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Snowden Was Justified

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  • Could Edward Snowden Have Gone Up the Chain of Command

    Clip: Andrew C. McCarthy, Ben Wizner, Ambassador R. James Woolsey, and Daniel Ellsberg debate whether or not NSA leaker Edward Snowden should have brought his concerns up the chain of command internally instead of giving information to the press.

  • Did Snowden Divulge Too Much?

    Clip: Ben Wizner, Ambassador R. James Woolsey, and Daniel Ellsberg discuss the number of documents released by NSA leaker Edward Snowden and if he could have accomplished the same result with fewer leaks.

Debate Details

Has Edward Snowden done the U.S. a great service? There is no doubt that his release of highly classified stolen documents has sparked an important public debate, even forcing what could be a major presidential overhaul of the NSA’s surveillance programs. But have his actions—which include the downloading of an estimated 1.7 million files—tipped off our enemies and endangered national security? Is Snowden a whistleblower, or is he a criminal?

The Debaters

For the motion

Daniel Ellsberg

Fmr. U.S. Military Analyst & Pentagon Papers Whistleblower

Daniel Ellsberg is a former U.S. military analyst who, in 1971, leaked the Pentagon Papers, which revealed how the U.S. public had been misled about... Read More

Ben Wizner

Legal Adviser to Edward Snowden & Attorney, ACLU

Ben Wizner, legal adviser to Edward Snowden, is the director of the ACLU Speech, Privacy & Technology Project, which is dedicated to protecting... Read More

Against the motion

Andrew C. McCarthy

Fmr. Federal Prosecutor & Contributing Editor, National Review

Andrew C. McCarthy, a contributing editor at National Review and a senior fellow at National Review Institute, was a top federal prosecutor involved... Read More

Ambassador R. James Woolsey

Fmr. Director, CIA & Chairman, Foundation for Defense of Democracies

Ambassador R. James Woolsey, a former director of the Central Intelligence Agency, chairs the board of the Foundation for Defense of Democracies and... Read More

Where Do You Stand?

For The Motion
  • Edward Snowden's leaking of top-secret government surveillance programs have sparked much-needed debate, and have raised what even the president concedes are "legitimate policy questions."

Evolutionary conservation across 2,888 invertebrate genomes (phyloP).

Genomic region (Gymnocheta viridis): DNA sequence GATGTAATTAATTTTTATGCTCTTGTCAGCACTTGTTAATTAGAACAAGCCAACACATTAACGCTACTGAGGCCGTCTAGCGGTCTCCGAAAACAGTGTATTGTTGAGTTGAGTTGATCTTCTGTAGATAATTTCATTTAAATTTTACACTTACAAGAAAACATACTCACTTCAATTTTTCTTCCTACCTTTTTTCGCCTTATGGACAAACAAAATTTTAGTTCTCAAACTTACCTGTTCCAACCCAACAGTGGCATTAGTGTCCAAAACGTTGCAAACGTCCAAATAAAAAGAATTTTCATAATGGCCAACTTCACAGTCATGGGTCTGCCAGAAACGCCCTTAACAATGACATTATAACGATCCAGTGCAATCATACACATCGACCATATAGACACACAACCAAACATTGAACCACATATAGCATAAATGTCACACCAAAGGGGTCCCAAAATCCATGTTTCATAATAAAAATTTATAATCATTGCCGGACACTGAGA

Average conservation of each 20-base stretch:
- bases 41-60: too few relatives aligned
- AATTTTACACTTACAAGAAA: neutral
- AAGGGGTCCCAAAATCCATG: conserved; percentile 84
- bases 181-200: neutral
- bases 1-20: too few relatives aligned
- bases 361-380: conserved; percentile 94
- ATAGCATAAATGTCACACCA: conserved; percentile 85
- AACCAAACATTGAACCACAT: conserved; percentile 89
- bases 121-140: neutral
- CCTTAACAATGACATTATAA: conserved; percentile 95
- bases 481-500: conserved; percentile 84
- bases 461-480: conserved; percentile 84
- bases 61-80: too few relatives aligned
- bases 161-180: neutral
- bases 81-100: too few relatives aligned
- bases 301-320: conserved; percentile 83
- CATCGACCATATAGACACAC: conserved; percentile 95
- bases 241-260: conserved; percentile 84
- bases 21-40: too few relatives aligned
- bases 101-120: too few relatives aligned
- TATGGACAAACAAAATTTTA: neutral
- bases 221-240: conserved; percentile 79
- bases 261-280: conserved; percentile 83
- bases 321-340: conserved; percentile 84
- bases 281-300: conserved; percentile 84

• Snowden has done this country a great service by exposing the NSA's abuse of authority and illegal programs. Proposed intelligence reforms from the president, Congress, and the White House's own task force only underline the fact that his actions were justified.
  • Snowden has stated that he reported his concerns to superiors. No action was taken, and he was forced to take his information public.
Against The Motion
  • Snowden's leaks have been damaging to the U.S. Beyond the NSA's domestic surveillance programs, he has also released information related to international spying; information that has compromised our security and tipped off our enemies.
  • The programs and operations Snowden revealed are legal, and it is unlikely that any significant changes will be made at the NSA.
  • Snowden should have taken his concerns through proper channels or to a member of Congress before leaking to the press.

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The Research

The Research

Everything We Learned From Edward Snowden in 2013

Dustin Volz
December 31, 2013

An abridged recount of the major 2013 revelations.

Why Snowden Won't (and Shouldn't) Get Clemency

Fred Kaplan
January 3, 2014

He went too far to be considered just a whistleblower.

Edward Snowden, Whistle-Blower

Editorial Board
January 1, 2014

Snowden was clearly justified in believing that the only way to blow the whistle on this kind of intelligence-gathering was to expose it to the public and let the resulting furor do the work his superiors would not.

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